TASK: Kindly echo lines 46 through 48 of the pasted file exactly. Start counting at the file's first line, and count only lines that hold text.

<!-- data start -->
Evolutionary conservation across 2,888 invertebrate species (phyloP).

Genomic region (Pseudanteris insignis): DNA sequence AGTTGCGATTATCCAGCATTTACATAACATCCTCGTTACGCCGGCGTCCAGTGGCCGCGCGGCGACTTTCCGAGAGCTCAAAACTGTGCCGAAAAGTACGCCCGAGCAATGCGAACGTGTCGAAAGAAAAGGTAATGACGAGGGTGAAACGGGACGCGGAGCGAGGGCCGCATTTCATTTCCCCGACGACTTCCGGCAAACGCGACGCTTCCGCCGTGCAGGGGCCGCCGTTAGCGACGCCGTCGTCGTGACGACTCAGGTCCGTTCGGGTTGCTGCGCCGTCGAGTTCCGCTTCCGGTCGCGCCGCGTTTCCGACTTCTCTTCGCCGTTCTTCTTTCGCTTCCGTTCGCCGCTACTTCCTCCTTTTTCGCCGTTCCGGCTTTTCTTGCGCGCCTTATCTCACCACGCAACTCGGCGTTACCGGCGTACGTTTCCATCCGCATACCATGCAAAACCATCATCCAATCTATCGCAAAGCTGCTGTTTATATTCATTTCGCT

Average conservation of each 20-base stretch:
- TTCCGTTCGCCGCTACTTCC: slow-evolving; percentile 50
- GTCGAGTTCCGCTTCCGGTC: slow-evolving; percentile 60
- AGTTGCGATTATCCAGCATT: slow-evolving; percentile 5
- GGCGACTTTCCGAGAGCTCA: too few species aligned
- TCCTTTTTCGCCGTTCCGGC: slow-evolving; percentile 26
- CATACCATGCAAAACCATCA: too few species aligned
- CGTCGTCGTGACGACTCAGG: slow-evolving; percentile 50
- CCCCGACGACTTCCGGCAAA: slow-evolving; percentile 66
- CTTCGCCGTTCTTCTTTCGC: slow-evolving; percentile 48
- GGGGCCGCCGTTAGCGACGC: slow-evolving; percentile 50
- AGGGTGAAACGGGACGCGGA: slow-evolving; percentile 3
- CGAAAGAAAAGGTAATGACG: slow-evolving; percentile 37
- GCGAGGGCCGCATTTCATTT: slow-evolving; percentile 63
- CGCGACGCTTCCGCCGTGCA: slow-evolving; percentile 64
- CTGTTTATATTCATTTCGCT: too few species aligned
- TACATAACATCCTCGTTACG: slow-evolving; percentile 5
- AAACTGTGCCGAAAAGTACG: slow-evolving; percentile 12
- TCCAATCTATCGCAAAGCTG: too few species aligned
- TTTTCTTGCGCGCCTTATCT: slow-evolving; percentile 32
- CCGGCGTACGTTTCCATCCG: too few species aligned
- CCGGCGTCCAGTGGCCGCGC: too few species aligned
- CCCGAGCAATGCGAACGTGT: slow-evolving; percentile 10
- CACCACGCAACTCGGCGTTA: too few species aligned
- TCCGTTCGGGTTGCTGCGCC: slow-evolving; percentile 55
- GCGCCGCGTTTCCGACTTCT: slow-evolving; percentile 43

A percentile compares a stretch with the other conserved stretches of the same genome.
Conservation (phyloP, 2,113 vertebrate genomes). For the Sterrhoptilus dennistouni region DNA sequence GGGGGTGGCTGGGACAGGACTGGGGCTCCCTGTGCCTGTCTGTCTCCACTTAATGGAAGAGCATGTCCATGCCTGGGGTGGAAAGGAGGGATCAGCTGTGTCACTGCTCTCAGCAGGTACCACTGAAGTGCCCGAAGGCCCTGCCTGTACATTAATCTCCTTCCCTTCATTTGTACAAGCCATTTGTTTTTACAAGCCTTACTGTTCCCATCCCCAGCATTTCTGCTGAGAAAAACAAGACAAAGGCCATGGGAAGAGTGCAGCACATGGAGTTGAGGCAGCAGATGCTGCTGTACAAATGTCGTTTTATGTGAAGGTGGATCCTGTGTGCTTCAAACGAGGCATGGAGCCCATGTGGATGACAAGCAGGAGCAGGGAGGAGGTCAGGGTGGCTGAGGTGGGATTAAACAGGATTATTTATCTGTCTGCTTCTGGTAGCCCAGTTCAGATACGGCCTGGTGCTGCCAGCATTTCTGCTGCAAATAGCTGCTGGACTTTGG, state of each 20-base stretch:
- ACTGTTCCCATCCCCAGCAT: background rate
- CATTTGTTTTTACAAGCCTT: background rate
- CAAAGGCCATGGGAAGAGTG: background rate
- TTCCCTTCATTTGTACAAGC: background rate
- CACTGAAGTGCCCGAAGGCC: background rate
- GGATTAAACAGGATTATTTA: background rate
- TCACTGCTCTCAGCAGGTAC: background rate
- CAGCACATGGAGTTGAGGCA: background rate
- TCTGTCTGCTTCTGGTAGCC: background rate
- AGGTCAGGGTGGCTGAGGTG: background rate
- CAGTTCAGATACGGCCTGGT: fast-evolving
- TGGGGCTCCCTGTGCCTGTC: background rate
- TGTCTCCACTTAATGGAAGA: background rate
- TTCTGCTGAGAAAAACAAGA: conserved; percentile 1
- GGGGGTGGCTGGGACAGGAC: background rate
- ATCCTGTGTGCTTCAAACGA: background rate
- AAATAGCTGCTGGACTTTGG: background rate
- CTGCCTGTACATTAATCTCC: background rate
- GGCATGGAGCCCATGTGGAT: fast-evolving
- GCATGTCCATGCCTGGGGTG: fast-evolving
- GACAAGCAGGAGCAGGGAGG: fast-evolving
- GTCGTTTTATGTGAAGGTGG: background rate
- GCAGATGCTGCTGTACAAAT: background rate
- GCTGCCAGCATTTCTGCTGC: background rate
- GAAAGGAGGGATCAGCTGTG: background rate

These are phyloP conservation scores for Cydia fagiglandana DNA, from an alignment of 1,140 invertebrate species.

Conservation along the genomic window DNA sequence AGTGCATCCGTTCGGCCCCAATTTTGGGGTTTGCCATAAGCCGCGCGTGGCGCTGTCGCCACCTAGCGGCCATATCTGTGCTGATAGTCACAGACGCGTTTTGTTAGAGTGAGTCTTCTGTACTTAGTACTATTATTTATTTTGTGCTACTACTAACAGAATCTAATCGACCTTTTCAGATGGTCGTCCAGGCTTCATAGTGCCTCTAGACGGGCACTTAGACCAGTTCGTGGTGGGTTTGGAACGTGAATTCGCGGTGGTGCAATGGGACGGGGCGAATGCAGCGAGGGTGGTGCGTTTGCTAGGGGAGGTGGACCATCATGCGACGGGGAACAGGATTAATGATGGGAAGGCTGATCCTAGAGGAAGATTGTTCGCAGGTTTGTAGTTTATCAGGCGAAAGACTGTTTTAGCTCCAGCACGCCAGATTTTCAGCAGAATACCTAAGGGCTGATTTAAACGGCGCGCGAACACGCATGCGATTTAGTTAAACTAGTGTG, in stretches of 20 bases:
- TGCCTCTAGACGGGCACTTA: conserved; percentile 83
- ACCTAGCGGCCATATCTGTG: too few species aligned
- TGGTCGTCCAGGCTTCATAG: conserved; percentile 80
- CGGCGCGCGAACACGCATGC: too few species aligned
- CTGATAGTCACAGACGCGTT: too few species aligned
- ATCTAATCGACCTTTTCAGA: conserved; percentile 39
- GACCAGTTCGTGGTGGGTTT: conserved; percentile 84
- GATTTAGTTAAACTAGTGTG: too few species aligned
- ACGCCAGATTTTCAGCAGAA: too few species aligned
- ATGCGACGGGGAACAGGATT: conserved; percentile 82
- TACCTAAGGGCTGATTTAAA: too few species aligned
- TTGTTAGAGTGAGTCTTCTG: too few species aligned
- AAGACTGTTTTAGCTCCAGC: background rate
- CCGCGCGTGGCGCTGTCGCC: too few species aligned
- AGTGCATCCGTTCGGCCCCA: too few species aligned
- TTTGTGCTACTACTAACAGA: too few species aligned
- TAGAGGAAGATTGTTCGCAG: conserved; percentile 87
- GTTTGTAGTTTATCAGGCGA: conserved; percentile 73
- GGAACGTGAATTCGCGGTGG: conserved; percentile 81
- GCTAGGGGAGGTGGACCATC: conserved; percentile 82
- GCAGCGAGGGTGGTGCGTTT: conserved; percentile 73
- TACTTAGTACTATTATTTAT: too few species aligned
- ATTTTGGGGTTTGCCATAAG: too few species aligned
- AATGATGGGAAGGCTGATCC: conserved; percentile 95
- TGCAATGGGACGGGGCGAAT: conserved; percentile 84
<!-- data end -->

- ATCCTGTGTGCTTCAAACGA: background rate
- AAATAGCTGCTGGACTTTGG: background rate
- CTGCCTGTACATTAATCTCC: background rate